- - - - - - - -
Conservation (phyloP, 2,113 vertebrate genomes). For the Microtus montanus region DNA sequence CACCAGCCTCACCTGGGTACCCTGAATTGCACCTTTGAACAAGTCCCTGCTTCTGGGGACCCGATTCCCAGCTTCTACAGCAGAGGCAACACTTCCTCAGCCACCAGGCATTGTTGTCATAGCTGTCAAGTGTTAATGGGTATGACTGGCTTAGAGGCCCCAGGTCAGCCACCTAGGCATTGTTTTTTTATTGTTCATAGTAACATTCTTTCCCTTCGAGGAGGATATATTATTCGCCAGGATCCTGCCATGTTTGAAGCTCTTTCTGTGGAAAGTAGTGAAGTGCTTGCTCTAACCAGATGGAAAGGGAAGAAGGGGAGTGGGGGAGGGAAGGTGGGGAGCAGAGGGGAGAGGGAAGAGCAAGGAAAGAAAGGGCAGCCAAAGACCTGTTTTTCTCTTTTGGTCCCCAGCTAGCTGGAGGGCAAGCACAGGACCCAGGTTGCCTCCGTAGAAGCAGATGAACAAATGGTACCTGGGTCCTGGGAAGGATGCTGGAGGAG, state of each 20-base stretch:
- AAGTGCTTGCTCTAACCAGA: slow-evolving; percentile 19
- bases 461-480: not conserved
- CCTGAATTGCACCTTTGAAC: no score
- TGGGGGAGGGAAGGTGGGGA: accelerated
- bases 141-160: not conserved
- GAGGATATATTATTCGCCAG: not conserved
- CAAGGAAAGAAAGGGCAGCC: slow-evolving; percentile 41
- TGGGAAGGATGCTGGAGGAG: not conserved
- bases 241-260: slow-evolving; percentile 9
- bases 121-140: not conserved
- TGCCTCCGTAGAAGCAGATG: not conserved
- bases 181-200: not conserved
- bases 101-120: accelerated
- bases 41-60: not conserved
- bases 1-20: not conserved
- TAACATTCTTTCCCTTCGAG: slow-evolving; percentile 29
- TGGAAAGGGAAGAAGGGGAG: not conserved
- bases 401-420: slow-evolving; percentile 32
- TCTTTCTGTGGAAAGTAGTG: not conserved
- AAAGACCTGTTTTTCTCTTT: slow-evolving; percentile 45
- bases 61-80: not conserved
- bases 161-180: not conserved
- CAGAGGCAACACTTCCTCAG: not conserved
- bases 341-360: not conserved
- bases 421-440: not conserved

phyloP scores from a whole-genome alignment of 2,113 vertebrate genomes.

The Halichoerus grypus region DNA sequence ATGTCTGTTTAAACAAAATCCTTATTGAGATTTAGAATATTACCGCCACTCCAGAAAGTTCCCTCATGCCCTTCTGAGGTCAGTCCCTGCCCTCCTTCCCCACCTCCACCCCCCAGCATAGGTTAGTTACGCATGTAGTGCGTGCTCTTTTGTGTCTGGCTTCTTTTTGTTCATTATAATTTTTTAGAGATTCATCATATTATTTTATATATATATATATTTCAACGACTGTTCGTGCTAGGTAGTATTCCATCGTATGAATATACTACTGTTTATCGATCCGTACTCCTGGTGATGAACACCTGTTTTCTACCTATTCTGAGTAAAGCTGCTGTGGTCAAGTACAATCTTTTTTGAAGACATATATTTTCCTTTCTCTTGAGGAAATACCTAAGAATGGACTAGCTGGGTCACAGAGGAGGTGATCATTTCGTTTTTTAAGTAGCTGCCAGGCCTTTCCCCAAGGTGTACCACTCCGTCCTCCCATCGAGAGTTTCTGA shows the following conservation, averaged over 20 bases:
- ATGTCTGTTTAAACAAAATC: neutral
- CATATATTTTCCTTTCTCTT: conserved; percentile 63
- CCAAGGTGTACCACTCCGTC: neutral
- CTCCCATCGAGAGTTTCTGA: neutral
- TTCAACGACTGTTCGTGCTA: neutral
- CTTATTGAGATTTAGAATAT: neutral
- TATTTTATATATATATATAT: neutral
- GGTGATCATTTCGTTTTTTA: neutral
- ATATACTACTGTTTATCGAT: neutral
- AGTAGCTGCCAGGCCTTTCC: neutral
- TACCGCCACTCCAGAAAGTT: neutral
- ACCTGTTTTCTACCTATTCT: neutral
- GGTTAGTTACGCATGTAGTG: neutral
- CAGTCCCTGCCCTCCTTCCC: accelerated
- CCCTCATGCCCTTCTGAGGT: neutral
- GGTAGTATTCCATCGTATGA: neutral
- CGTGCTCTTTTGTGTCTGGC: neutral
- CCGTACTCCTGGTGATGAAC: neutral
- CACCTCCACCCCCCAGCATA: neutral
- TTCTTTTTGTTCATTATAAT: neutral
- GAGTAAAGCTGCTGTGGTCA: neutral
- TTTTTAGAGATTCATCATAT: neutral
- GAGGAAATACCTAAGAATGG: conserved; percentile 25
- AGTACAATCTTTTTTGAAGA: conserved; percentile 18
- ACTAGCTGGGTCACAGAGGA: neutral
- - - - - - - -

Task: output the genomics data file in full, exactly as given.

Conservation (phyloP, 2,113 vertebrate genomes). For the Microtus montanus region DNA sequence CACCAGCCTCACCTGGGTACCCTGAATTGCACCTTTGAACAAGTCCCTGCTTCTGGGGACCCGATTCCCAGCTTCTACAGCAGAGGCAACACTTCCTCAGCCACCAGGCATTGTTGTCATAGCTGTCAAGTGTTAATGGGTATGACTGGCTTAGAGGCCCCAGGTCAGCCACCTAGGCATTGTTTTTTTATTGTTCATAGTAACATTCTTTCCCTTCGAGGAGGATATATTATTCGCCAGGATCCTGCCATGTTTGAAGCTCTTTCTGTGGAAAGTAGTGAAGTGCTTGCTCTAACCAGATGGAAAGGGAAGAAGGGGAGTGGGGGAGGGAAGGTGGGGAGCAGAGGGGAGAGGGAAGAGCAAGGAAAGAAAGGGCAGCCAAAGACCTGTTTTTCTCTTTTGGTCCCCAGCTAGCTGGAGGGCAAGCACAGGACCCAGGTTGCCTCCGTAGAAGCAGATGAACAAATGGTACCTGGGTCCTGGGAAGGATGCTGGAGGAG, state of each 20-base stretch:
- AAGTGCTTGCTCTAACCAGA: slow-evolving; percentile 19
- bases 461-480: not conserved
- CCTGAATTGCACCTTTGAAC: no score
- TGGGGGAGGGAAGGTGGGGA: accelerated
- bases 141-160: not conserved
- GAGGATATATTATTCGCCAG: not conserved
- CAAGGAAAGAAAGGGCAGCC: slow-evolving; percentile 41
- TGGGAAGGATGCTGGAGGAG: not conserved
- bases 241-260: slow-evolving; percentile 9
- bases 121-140: not conserved
- TGCCTCCGTAGAAGCAGATG: not conserved
- bases 181-200: not conserved
- bases 101-120: accelerated
- bases 41-60: not conserved
- bases 1-20: not conserved
- TAACATTCTTTCCCTTCGAG: slow-evolving; percentile 29
- TGGAAAGGGAAGAAGGGGAG: not conserved
- bases 401-420: slow-evolving; percentile 32
- TCTTTCTGTGGAAAGTAGTG: not conserved
- AAAGACCTGTTTTTCTCTTT: slow-evolving; percentile 45
- bases 61-80: not conserved
- bases 161-180: not conserved
- CAGAGGCAACACTTCCTCAG: not conserved
- bases 341-360: not conserved
- bases 421-440: not conserved

phyloP scores from a whole-genome alignment of 2,113 vertebrate genomes.

The Halichoerus grypus region DNA sequence ATGTCTGTTTAAACAAAATCCTTATTGAGATTTAGAATATTACCGCCACTCCAGAAAGTTCCCTCATGCCCTTCTGAGGTCAGTCCCTGCCCTCCTTCCCCACCTCCACCCCCCAGCATAGGTTAGTTACGCATGTAGTGCGTGCTCTTTTGTGTCTGGCTTCTTTTTGTTCATTATAATTTTTTAGAGATTCATCATATTATTTTATATATATATATATTTCAACGACTGTTCGTGCTAGGTAGTATTCCATCGTATGAATATACTACTGTTTATCGATCCGTACTCCTGGTGATGAACACCTGTTTTCTACCTATTCTGAGTAAAGCTGCTGTGGTCAAGTACAATCTTTTTTGAAGACATATATTTTCCTTTCTCTTGAGGAAATACCTAAGAATGGACTAGCTGGGTCACAGAGGAGGTGATCATTTCGTTTTTTAAGTAGCTGCCAGGCCTTTCCCCAAGGTGTACCACTCCGTCCTCCCATCGAGAGTTTCTGA shows the following conservation, averaged over 20 bases:
- ATGTCTGTTTAAACAAAATC: neutral
- CATATATTTTCCTTTCTCTT: conserved; percentile 63
- CCAAGGTGTACCACTCCGTC: neutral
- CTCCCATCGAGAGTTTCTGA: neutral
- TTCAACGACTGTTCGTGCTA: neutral
- CTTATTGAGATTTAGAATAT: neutral
- TATTTTATATATATATATAT: neutral
- GGTGATCATTTCGTTTTTTA: neutral
- ATATACTACTGTTTATCGAT: neutral
- AGTAGCTGCCAGGCCTTTCC: neutral
- TACCGCCACTCCAGAAAGTT: neutral
- ACCTGTTTTCTACCTATTCT: neutral
- GGTTAGTTACGCATGTAGTG: neutral
- CAGTCCCTGCCCTCCTTCCC: accelerated
- CCCTCATGCCCTTCTGAGGT: neutral
- GGTAGTATTCCATCGTATGA: neutral
- CGTGCTCTTTTGTGTCTGGC: neutral
- CCGTACTCCTGGTGATGAAC: neutral
- CACCTCCACCCCCCAGCATA: neutral
- TTCTTTTTGTTCATTATAAT: neutral
- GAGTAAAGCTGCTGTGGTCA: neutral
- TTTTTAGAGATTCATCATAT: neutral
- GAGGAAATACCTAAGAATGG: conserved; percentile 25
- AGTACAATCTTTTTTGAAGA: conserved; percentile 18
- ACTAGCTGGGTCACAGAGGA: neutral